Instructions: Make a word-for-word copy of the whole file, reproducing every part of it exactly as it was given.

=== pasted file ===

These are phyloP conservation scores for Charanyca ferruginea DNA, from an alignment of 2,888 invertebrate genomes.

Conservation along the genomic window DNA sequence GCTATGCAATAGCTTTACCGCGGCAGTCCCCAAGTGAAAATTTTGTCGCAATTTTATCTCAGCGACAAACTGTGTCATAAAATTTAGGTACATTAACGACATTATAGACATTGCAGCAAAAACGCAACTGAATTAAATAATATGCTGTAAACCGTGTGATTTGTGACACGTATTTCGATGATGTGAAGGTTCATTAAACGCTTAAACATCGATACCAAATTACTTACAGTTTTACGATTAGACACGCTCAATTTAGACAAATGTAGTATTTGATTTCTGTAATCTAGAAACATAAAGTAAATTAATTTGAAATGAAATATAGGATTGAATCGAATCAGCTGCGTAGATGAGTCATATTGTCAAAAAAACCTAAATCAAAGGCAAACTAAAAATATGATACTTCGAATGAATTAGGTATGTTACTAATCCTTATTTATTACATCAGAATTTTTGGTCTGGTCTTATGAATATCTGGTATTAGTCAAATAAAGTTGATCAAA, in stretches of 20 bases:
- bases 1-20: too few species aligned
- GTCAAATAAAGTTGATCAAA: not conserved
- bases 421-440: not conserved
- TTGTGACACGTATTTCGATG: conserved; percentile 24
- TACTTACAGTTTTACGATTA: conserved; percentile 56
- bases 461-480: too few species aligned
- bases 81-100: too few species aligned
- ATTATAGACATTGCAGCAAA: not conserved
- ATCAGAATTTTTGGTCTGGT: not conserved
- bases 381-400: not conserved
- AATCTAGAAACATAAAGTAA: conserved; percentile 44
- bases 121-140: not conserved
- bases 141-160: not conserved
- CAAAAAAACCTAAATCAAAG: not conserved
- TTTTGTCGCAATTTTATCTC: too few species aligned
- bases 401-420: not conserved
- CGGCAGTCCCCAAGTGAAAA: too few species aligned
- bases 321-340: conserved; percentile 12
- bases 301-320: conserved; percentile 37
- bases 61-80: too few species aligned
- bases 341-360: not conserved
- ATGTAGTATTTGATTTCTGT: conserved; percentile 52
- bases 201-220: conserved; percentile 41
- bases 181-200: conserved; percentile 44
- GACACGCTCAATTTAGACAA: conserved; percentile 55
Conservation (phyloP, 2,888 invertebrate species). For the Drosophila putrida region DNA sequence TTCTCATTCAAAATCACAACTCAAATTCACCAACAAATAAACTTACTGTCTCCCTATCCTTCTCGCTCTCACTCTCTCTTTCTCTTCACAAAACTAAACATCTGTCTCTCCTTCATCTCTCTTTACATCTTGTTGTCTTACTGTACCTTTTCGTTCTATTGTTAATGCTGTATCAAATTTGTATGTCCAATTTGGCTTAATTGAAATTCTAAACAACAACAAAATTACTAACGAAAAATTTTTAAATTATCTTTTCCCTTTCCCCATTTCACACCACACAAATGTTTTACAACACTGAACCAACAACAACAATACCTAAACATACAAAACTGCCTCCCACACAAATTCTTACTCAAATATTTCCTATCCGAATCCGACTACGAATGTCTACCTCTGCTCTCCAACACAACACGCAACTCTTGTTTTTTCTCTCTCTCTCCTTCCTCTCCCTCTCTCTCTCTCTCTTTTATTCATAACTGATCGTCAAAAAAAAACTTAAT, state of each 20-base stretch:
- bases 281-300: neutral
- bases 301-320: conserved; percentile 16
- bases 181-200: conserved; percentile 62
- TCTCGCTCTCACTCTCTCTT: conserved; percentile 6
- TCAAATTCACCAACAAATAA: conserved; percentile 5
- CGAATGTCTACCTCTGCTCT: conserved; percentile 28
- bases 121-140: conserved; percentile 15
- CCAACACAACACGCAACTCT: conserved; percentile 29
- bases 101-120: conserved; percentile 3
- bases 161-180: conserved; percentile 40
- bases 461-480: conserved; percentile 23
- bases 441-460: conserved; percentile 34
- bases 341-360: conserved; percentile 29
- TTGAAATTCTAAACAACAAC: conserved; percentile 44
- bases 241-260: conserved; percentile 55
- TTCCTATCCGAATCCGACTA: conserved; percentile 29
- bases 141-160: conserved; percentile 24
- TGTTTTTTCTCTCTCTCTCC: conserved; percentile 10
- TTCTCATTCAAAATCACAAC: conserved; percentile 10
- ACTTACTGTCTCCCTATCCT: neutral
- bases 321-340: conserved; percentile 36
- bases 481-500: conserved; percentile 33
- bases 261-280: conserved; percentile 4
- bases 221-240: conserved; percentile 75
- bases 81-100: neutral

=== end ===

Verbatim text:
These are phyloP conservation scores for Charanyca ferruginea DNA, from an alignment of 2,888 invertebrate genomes.

Conservation along the genomic window DNA sequence GCTATGCAATAGCTTTACCGCGGCAGTCCCCAAGTGAAAATTTTGTCGCAATTTTATCTCAGCGACAAACTGTGTCATAAAATTTAGGTACATTAACGACATTATAGACATTGCAGCAAAAACGCAACTGAATTAAATAATATGCTGTAAACCGTGTGATTTGTGACACGTATTTCGATGATGTGAAGGTTCATTAAACGCTTAAACATCGATACCAAATTACTTACAGTTTTACGATTAGACACGCTCAATTTAGACAAATGTAGTATTTGATTTCTGTAATCTAGAAACATAAAGTAAATTAATTTGAAATGAAATATAGGATTGAATCGAATCAGCTGCGTAGATGAGTCATATTGTCAAAAAAACCTAAATCAAAGGCAAACTAAAAATATGATACTTCGAATGAATTAGGTATGTTACTAATCCTTATTTATTACATCAGAATTTTTGGTCTGGTCTTATGAATATCTGGTATTAGTCAAATAAAGTTGATCAAA, in stretches of 20 bases:
- bases 1-20: too few species aligned
- GTCAAATAAAGTTGATCAAA: not conserved
- bases 421-440: not conserved
- TTGTGACACGTATTTCGATG: conserved; percentile 24
- TACTTACAGTTTTACGATTA: conserved; percentile 56
- bases 461-480: too few species aligned
- bases 81-100: too few species aligned
- ATTATAGACATTGCAGCAAA: not conserved
- ATCAGAATTTTTGGTCTGGT: not conserved
- bases 381-400: not conserved
- AATCTAGAAACATAAAGTAA: conserved; percentile 44
- bases 121-140: not conserved
- bases 141-160: not conserved
- CAAAAAAACCTAAATCAAAG: not conserved
- TTTTGTCGCAATTTTATCTC: too few species aligned
- bases 401-420: not conserved
- CGGCAGTCCCCAAGTGAAAA: too few species aligned
- bases 321-340: conserved; percentile 12
- bases 301-320: conserved; percentile 37
- bases 61-80: too few species aligned
- bases 341-360: not conserved
- ATGTAGTATTTGATTTCTGT: conserved; percentile 52
- bases 201-220: conserved; percentile 41
- bases 181-200: conserved; percentile 44
- GACACGCTCAATTTAGACAA: conserved; percentile 55
Conservation (phyloP, 2,888 invertebrate species). For the Drosophila putrida region DNA sequence TTCTCATTCAAAATCACAACTCAAATTCACCAACAAATAAACTTACTGTCTCCCTATCCTTCTCGCTCTCACTCTCTCTTTCTCTTCACAAAACTAAACATCTGTCTCTCCTTCATCTCTCTTTACATCTTGTTGTCTTACTGTACCTTTTCGTTCTATTGTTAATGCTGTATCAAATTTGTATGTCCAATTTGGCTTAATTGAAATTCTAAACAACAACAAAATTACTAACGAAAAATTTTTAAATTATCTTTTCCCTTTCCCCATTTCACACCACACAAATGTTTTACAACACTGAACCAACAACAACAATACCTAAACATACAAAACTGCCTCCCACACAAATTCTTACTCAAATATTTCCTATCCGAATCCGACTACGAATGTCTACCTCTGCTCTCCAACACAACACGCAACTCTTGTTTTTTCTCTCTCTCTCCTTCCTCTCCCTCTCTCTCTCTCTCTTTTATTCATAACTGATCGTCAAAAAAAAACTTAAT, state of each 20-base stretch:
- bases 281-300: neutral
- bases 301-320: conserved; percentile 16
- bases 181-200: conserved; percentile 62
- TCTCGCTCTCACTCTCTCTT: conserved; percentile 6
- TCAAATTCACCAACAAATAA: conserved; percentile 5
- CGAATGTCTACCTCTGCTCT: conserved; percentile 28
- bases 121-140: conserved; percentile 15
- CCAACACAACACGCAACTCT: conserved; percentile 29
- bases 101-120: conserved; percentile 3
- bases 161-180: conserved; percentile 40
- bases 461-480: conserved; percentile 23
- bases 441-460: conserved; percentile 34
- bases 341-360: conserved; percentile 29
- TTGAAATTCTAAACAACAAC: conserved; percentile 44
- bases 241-260: conserved; percentile 55
- TTCCTATCCGAATCCGACTA: conserved; percentile 29
- bases 141-160: conserved; percentile 24
- TGTTTTTTCTCTCTCTCTCC: conserved; percentile 10
- TTCTCATTCAAAATCACAAC: conserved; percentile 10
- ACTTACTGTCTCCCTATCCT: neutral
- bases 321-340: conserved; percentile 36
- bases 481-500: conserved; percentile 33
- bases 261-280: conserved; percentile 4
- bases 221-240: conserved; percentile 75
- bases 81-100: neutral